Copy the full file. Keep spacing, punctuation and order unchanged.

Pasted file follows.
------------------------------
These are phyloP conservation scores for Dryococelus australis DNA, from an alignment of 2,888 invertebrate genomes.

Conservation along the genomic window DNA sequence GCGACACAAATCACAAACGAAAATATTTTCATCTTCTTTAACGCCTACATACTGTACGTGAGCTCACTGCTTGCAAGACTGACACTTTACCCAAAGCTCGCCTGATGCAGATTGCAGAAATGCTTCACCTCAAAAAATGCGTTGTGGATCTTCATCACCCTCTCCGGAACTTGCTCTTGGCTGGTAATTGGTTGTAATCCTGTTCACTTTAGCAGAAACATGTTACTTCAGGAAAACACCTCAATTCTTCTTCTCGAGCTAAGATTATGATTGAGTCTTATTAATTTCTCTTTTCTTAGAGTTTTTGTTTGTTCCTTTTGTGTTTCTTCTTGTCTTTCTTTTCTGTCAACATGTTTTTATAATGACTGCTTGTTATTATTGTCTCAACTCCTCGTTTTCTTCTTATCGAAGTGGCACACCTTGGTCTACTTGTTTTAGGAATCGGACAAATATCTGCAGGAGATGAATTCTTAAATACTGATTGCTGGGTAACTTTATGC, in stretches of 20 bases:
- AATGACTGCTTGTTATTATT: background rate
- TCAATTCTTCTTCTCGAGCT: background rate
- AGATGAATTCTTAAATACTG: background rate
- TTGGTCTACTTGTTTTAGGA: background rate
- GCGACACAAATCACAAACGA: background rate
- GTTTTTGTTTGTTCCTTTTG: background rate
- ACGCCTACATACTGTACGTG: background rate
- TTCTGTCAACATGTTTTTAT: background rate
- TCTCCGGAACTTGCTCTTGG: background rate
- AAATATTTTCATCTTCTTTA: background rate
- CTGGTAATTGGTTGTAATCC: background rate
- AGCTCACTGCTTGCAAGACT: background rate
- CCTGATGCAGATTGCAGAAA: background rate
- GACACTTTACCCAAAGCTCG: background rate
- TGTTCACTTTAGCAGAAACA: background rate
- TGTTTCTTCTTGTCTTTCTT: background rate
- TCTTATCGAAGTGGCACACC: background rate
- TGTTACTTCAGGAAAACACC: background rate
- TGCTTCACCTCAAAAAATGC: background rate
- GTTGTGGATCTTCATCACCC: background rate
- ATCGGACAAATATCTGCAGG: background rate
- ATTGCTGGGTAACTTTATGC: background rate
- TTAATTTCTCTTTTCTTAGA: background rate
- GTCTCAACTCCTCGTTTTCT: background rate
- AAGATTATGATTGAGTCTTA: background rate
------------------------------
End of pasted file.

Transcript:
These are phyloP conservation scores for Dryococelus australis DNA, from an alignment of 2,888 invertebrate genomes.

Conservation along the genomic window DNA sequence GCGACACAAATCACAAACGAAAATATTTTCATCTTCTTTAACGCCTACATACTGTACGTGAGCTCACTGCTTGCAAGACTGACACTTTACCCAAAGCTCGCCTGATGCAGATTGCAGAAATGCTTCACCTCAAAAAATGCGTTGTGGATCTTCATCACCCTCTCCGGAACTTGCTCTTGGCTGGTAATTGGTTGTAATCCTGTTCACTTTAGCAGAAACATGTTACTTCAGGAAAACACCTCAATTCTTCTTCTCGAGCTAAGATTATGATTGAGTCTTATTAATTTCTCTTTTCTTAGAGTTTTTGTTTGTTCCTTTTGTGTTTCTTCTTGTCTTTCTTTTCTGTCAACATGTTTTTATAATGACTGCTTGTTATTATTGTCTCAACTCCTCGTTTTCTTCTTATCGAAGTGGCACACCTTGGTCTACTTGTTTTAGGAATCGGACAAATATCTGCAGGAGATGAATTCTTAAATACTGATTGCTGGGTAACTTTATGC, in stretches of 20 bases:
- AATGACTGCTTGTTATTATT: background rate
- TCAATTCTTCTTCTCGAGCT: background rate
- AGATGAATTCTTAAATACTG: background rate
- TTGGTCTACTTGTTTTAGGA: background rate
- GCGACACAAATCACAAACGA: background rate
- GTTTTTGTTTGTTCCTTTTG: background rate
- ACGCCTACATACTGTACGTG: background rate
- TTCTGTCAACATGTTTTTAT: background rate
- TCTCCGGAACTTGCTCTTGG: background rate
- AAATATTTTCATCTTCTTTA: background rate
- CTGGTAATTGGTTGTAATCC: background rate
- AGCTCACTGCTTGCAAGACT: background rate
- CCTGATGCAGATTGCAGAAA: background rate
- GACACTTTACCCAAAGCTCG: background rate
- TGTTCACTTTAGCAGAAACA: background rate
- TGTTTCTTCTTGTCTTTCTT: background rate
- TCTTATCGAAGTGGCACACC: background rate
- TGTTACTTCAGGAAAACACC: background rate
- TGCTTCACCTCAAAAAATGC: background rate
- GTTGTGGATCTTCATCACCC: background rate
- ATCGGACAAATATCTGCAGG: background rate
- ATTGCTGGGTAACTTTATGC: background rate
- TTAATTTCTCTTTTCTTAGA: background rate
- GTCTCAACTCCTCGTTTTCT: background rate
- AAGATTATGATTGAGTCTTA: background rate